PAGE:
# Linear transformation proof?

1. Mar 14, 2013

### dylanhouse

1. The problem statement, all variables and given/known data

See attached image below.

2. Relevant equations

3. The attempt at a solution

I know for it to be a linear transformation it must be that: f(x)+f(y)=f(x+y) and f(tx)=tf(x) where t is a scalar. I'm not sure where to start with this proof.
1. The problem statement, all variables and given/known data

2. Relevant equations

3. The attempt at a solution

#### Attached Files:

• ###### Linear A. Question.jpg
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2. Mar 14, 2013

### Staff: Mentor

It's not very clear from the description but the transformation could also be "desribed" this way: f : R → M2x2,
where
$$f(c) = \begin{bmatrix} 1 & c \\ 0 & 1\end{bmatrix}$$

Start by calculating f(x), f(y), and f(x + y) and seeing if f(x) + f(y) = f(x + y). Then check that f(tx) = t*f(x).

3. Mar 14, 2013

### LCKurtz

Do you understand what the domain of the transformation is and its "formula" as it acts on the domain?

4. Mar 14, 2013

### LCKurtz

How do you know it isn't a transformation from $R^2$ to $R^2$?

5. Mar 14, 2013

### Fredrik

Staff Emeritus
You didn't actually post the definition of $f_A$. The image says that $f_A$ is "described" by that matrix, but what does that mean?

I don't think this is right. The problem said we should check that $f_A$ is linear for all c. So, there should be one function for each value of c. The function you called f is just one function. It's more likely that we should check that what you called f(c) is linear, i.e. that for all real numbers c, we have f(c)(ax+by)=af(c)x+bf(c)y for all vectors x,y and all real numbers a,b.

The OP should explain how $f_A$ is defined.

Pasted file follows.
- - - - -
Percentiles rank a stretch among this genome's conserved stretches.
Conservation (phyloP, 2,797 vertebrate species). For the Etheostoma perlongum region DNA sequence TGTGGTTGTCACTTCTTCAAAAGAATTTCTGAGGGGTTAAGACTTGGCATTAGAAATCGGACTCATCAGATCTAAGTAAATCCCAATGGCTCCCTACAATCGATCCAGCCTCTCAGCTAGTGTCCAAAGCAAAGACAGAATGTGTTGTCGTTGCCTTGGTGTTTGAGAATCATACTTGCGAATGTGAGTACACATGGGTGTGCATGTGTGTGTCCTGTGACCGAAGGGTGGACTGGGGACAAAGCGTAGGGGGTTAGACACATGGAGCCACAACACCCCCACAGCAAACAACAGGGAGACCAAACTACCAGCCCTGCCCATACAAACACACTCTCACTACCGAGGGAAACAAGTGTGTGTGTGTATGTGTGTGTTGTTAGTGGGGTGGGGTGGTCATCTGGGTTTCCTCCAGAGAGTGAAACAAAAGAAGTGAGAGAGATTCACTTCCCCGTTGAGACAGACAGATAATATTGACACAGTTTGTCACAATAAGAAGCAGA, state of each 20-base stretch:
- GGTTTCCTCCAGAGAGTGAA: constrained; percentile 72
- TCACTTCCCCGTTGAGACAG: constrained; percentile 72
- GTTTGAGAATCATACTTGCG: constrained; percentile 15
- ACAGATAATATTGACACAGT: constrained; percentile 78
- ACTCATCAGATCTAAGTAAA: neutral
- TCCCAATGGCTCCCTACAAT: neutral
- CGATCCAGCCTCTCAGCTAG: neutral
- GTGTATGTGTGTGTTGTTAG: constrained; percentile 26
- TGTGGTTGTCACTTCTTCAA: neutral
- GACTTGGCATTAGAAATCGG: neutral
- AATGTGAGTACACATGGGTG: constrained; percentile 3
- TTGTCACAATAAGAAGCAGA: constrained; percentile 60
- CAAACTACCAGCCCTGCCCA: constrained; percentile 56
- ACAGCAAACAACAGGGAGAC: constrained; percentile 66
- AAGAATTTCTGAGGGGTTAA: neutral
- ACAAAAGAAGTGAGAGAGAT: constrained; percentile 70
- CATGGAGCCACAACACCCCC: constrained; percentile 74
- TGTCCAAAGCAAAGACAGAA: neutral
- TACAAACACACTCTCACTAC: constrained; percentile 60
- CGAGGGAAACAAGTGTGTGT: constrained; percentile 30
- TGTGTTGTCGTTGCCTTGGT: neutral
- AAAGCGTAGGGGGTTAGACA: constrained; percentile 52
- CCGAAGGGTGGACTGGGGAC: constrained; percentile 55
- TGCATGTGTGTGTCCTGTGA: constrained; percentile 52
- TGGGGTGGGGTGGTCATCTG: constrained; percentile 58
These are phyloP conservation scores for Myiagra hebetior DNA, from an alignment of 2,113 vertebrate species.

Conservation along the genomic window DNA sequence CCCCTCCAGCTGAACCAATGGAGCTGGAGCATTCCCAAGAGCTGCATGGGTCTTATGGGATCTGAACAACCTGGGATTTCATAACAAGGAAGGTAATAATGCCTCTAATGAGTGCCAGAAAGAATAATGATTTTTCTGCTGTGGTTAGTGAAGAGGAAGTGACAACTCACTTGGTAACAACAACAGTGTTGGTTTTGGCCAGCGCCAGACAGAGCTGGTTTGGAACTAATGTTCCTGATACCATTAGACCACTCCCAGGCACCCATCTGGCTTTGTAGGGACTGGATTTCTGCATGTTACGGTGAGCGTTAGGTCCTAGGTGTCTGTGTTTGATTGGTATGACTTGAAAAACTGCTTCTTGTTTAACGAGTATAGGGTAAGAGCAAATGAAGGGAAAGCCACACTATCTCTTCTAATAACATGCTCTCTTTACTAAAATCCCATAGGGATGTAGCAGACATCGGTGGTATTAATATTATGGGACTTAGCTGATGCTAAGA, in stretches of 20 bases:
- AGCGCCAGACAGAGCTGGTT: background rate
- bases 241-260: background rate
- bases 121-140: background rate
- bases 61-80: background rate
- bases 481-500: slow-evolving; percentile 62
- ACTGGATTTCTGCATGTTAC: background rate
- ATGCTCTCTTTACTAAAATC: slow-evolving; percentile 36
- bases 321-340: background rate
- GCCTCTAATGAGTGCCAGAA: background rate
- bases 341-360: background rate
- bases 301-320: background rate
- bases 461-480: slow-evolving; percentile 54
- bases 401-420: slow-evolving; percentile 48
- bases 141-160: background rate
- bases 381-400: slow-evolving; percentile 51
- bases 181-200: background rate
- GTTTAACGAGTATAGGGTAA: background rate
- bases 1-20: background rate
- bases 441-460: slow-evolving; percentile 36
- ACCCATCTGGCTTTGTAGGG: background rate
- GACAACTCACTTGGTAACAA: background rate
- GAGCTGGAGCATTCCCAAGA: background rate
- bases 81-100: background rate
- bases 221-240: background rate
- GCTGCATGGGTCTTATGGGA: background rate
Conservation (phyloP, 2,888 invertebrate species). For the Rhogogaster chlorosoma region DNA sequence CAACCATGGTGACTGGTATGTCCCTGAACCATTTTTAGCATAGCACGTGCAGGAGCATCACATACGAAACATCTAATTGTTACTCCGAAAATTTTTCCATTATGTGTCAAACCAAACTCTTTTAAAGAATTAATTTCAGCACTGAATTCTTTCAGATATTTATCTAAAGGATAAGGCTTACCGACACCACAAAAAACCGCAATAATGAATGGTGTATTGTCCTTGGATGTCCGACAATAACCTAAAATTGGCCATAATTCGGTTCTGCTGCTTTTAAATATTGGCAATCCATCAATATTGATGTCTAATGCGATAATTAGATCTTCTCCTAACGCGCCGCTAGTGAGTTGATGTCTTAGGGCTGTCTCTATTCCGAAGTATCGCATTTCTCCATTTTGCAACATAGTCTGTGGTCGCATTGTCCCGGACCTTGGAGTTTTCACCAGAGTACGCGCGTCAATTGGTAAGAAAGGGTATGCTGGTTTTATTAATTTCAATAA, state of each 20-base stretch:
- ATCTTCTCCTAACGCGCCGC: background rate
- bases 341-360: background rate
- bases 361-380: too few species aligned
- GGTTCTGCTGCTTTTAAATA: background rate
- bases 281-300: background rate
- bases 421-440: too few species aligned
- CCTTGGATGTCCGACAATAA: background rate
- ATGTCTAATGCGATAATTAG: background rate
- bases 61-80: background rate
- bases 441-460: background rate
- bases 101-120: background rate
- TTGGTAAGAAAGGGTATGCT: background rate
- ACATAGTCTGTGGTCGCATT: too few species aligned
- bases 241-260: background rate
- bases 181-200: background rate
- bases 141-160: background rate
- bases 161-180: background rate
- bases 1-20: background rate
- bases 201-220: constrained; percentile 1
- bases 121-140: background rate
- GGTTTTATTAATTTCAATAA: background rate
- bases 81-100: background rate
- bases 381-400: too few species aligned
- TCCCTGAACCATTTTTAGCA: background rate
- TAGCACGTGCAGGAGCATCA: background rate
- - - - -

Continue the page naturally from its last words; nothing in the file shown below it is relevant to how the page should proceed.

6. Mar 14, 2013

### dylanhouse

I'm not sure. We only did a little on matrix transformations. Would f(x) be that matrix with x instead of c?

7. Mar 14, 2013

### Staff: Mentor

What I wrote is how I interpreted the OP's attachment.
Yes. It was unclear to me, as well.

8. Mar 14, 2013

### dylanhouse

This is the original question, as stated on the handout.

#### Attached Files:

• ###### Algebra.jpg
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9. Mar 14, 2013

### Fredrik

Staff Emeritus
OK, but the notation $f_A$ where A is a matrix, or the concept of a function being "described" by a matrix, should be explained somewhere in the book.

I would guess that you're supposed to show that regardless of the value of c, the function $f_A:\mathbb R^2\to\mathbb R^2$ defined by $f_A(x)=Ax$ for all $x\in\mathbb R^2$, is linear. (It is however a little bit weird to ask for this, since these functions are linear for all 2×2 matrices A, not just the ones mentioned in the problem. So you should still try to find a definition in your book or in some other handout).

10. Mar 14, 2013

### Fredrik

Staff Emeritus
The statement of problem 8 (which you posted here) strongly suggests that $f_A$ is to be interpreted the way I did in my previous post.